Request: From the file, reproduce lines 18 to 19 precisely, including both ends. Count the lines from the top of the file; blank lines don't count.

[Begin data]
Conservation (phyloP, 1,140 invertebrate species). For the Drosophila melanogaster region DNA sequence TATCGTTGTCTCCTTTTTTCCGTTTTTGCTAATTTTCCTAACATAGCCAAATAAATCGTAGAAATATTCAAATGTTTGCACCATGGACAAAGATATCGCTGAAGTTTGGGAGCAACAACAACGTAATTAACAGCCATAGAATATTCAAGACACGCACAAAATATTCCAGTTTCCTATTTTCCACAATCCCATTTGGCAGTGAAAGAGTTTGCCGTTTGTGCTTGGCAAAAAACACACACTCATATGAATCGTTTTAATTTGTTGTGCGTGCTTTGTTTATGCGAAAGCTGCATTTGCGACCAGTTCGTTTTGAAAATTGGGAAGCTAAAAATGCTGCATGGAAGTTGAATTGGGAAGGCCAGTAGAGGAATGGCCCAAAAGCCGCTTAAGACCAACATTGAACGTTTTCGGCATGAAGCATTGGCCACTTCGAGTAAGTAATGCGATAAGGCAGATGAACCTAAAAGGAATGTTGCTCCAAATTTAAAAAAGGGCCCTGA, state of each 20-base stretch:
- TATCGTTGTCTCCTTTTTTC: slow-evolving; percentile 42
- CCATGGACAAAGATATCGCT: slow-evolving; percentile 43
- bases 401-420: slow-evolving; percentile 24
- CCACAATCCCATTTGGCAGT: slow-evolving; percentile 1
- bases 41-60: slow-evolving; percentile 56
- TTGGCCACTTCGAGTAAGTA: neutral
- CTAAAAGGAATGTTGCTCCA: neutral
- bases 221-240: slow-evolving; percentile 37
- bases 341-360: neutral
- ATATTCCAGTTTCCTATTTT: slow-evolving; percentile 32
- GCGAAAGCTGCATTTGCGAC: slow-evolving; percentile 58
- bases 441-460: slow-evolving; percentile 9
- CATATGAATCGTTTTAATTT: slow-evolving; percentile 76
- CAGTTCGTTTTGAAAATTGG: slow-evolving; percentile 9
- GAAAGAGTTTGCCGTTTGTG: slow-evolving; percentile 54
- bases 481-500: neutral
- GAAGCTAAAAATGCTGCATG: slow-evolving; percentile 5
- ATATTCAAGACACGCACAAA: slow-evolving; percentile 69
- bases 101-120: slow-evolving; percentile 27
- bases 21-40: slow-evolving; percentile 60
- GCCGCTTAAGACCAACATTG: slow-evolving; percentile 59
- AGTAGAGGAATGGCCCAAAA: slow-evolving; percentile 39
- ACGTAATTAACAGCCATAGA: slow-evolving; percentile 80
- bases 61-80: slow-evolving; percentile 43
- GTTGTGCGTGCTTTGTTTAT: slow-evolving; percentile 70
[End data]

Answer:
- GAAGCTAAAAATGCTGCATG: slow-evolving; percentile 5
- ATATTCAAGACACGCACAAA: slow-evolving; percentile 69